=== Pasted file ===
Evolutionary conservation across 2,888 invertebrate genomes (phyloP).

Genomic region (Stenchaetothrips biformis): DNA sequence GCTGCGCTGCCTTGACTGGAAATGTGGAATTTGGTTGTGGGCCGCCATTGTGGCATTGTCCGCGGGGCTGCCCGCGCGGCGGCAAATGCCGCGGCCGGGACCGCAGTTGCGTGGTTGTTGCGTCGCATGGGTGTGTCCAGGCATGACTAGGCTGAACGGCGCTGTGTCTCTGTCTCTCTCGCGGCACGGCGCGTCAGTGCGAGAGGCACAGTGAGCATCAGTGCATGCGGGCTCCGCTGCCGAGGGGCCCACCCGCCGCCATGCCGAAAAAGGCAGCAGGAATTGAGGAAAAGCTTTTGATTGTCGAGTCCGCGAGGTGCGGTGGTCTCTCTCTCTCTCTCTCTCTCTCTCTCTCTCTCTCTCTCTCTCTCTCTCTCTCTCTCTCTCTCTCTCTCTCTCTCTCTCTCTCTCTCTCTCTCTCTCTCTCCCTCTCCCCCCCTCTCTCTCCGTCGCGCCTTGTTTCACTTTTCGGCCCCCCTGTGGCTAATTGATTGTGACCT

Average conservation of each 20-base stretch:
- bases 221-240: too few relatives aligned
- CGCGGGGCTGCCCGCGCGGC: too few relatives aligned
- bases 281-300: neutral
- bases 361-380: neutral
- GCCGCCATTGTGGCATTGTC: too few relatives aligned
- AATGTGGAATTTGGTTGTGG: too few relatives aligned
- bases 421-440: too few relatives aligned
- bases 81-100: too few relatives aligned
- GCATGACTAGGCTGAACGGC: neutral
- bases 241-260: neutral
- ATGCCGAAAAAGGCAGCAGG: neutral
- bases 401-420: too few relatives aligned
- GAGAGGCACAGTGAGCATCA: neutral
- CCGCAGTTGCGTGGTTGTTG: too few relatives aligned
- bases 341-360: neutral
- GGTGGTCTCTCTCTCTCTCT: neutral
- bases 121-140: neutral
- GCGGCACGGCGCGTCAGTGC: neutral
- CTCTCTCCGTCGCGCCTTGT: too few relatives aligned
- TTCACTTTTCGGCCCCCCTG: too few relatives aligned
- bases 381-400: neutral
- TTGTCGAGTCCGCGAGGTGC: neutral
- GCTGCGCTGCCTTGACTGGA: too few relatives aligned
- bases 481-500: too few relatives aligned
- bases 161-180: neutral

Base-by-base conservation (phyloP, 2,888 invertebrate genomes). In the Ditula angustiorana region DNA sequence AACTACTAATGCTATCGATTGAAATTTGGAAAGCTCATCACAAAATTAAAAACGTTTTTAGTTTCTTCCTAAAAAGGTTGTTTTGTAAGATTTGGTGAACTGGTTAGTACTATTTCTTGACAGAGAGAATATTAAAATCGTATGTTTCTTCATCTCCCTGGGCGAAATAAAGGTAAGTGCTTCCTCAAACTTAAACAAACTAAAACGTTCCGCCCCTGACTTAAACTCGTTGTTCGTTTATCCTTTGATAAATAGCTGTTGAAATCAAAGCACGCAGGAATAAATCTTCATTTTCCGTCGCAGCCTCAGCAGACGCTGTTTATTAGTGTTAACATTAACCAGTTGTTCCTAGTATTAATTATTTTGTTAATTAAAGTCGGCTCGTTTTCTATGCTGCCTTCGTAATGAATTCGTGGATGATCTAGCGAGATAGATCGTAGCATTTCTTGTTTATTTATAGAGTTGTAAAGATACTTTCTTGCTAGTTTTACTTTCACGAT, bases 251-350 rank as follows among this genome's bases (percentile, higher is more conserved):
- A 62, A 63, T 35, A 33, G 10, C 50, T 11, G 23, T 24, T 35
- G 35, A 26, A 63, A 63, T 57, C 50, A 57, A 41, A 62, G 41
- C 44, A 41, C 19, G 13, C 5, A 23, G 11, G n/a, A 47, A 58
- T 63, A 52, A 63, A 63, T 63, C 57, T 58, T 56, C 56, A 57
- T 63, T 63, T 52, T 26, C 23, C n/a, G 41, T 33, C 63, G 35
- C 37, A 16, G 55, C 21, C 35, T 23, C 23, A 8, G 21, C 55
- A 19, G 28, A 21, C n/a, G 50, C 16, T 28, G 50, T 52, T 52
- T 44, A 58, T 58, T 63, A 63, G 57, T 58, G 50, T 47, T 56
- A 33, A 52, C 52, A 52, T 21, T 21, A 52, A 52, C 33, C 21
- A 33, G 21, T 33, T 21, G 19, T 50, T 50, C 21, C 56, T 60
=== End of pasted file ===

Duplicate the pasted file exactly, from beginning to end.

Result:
Evolutionary conservation across 2,888 invertebrate genomes (phyloP).

Genomic region (Stenchaetothrips biformis): DNA sequence GCTGCGCTGCCTTGACTGGAAATGTGGAATTTGGTTGTGGGCCGCCATTGTGGCATTGTCCGCGGGGCTGCCCGCGCGGCGGCAAATGCCGCGGCCGGGACCGCAGTTGCGTGGTTGTTGCGTCGCATGGGTGTGTCCAGGCATGACTAGGCTGAACGGCGCTGTGTCTCTGTCTCTCTCGCGGCACGGCGCGTCAGTGCGAGAGGCACAGTGAGCATCAGTGCATGCGGGCTCCGCTGCCGAGGGGCCCACCCGCCGCCATGCCGAAAAAGGCAGCAGGAATTGAGGAAAAGCTTTTGATTGTCGAGTCCGCGAGGTGCGGTGGTCTCTCTCTCTCTCTCTCTCTCTCTCTCTCTCTCTCTCTCTCTCTCTCTCTCTCTCTCTCTCTCTCTCTCTCTCTCTCTCTCTCTCTCTCTCTCTCTCTCTCCCTCTCCCCCCCTCTCTCTCCGTCGCGCCTTGTTTCACTTTTCGGCCCCCCTGTGGCTAATTGATTGTGACCT

Average conservation of each 20-base stretch:
- bases 221-240: too few relatives aligned
- CGCGGGGCTGCCCGCGCGGC: too few relatives aligned
- bases 281-300: neutral
- bases 361-380: neutral
- GCCGCCATTGTGGCATTGTC: too few relatives aligned
- AATGTGGAATTTGGTTGTGG: too few relatives aligned
- bases 421-440: too few relatives aligned
- bases 81-100: too few relatives aligned
- GCATGACTAGGCTGAACGGC: neutral
- bases 241-260: neutral
- ATGCCGAAAAAGGCAGCAGG: neutral
- bases 401-420: too few relatives aligned
- GAGAGGCACAGTGAGCATCA: neutral
- CCGCAGTTGCGTGGTTGTTG: too few relatives aligned
- bases 341-360: neutral
- GGTGGTCTCTCTCTCTCTCT: neutral
- bases 121-140: neutral
- GCGGCACGGCGCGTCAGTGC: neutral
- CTCTCTCCGTCGCGCCTTGT: too few relatives aligned
- TTCACTTTTCGGCCCCCCTG: too few relatives aligned
- bases 381-400: neutral
- TTGTCGAGTCCGCGAGGTGC: neutral
- GCTGCGCTGCCTTGACTGGA: too few relatives aligned
- bases 481-500: too few relatives aligned
- bases 161-180: neutral

Base-by-base conservation (phyloP, 2,888 invertebrate genomes). In the Ditula angustiorana region DNA sequence AACTACTAATGCTATCGATTGAAATTTGGAAAGCTCATCACAAAATTAAAAACGTTTTTAGTTTCTTCCTAAAAAGGTTGTTTTGTAAGATTTGGTGAACTGGTTAGTACTATTTCTTGACAGAGAGAATATTAAAATCGTATGTTTCTTCATCTCCCTGGGCGAAATAAAGGTAAGTGCTTCCTCAAACTTAAACAAACTAAAACGTTCCGCCCCTGACTTAAACTCGTTGTTCGTTTATCCTTTGATAAATAGCTGTTGAAATCAAAGCACGCAGGAATAAATCTTCATTTTCCGTCGCAGCCTCAGCAGACGCTGTTTATTAGTGTTAACATTAACCAGTTGTTCCTAGTATTAATTATTTTGTTAATTAAAGTCGGCTCGTTTTCTATGCTGCCTTCGTAATGAATTCGTGGATGATCTAGCGAGATAGATCGTAGCATTTCTTGTTTATTTATAGAGTTGTAAAGATACTTTCTTGCTAGTTTTACTTTCACGAT, bases 251-350 rank as follows among this genome's bases (percentile, higher is more conserved):
- A 62, A 63, T 35, A 33, G 10, C 50, T 11, G 23, T 24, T 35
- G 35, A 26, A 63, A 63, T 57, C 50, A 57, A 41, A 62, G 41
- C 44, A 41, C 19, G 13, C 5, A 23, G 11, G n/a, A 47, A 58
- T 63, A 52, A 63, A 63, T 63, C 57, T 58, T 56, C 56, A 57
- T 63, T 63, T 52, T 26, C 23, C n/a, G 41, T 33, C 63, G 35
- C 37, A 16, G 55, C 21, C 35, T 23, C 23, A 8, G 21, C 55
- A 19, G 28, A 21, C n/a, G 50, C 16, T 28, G 50, T 52, T 52
- T 44, A 58, T 58, T 63, A 63, G 57, T 58, G 50, T 47, T 56
- A 33, A 52, C 52, A 52, T 21, T 21, A 52, A 52, C 33, C 21
- A 33, G 21, T 33, T 21, G 19, T 50, T 50, C 21, C 56, T 60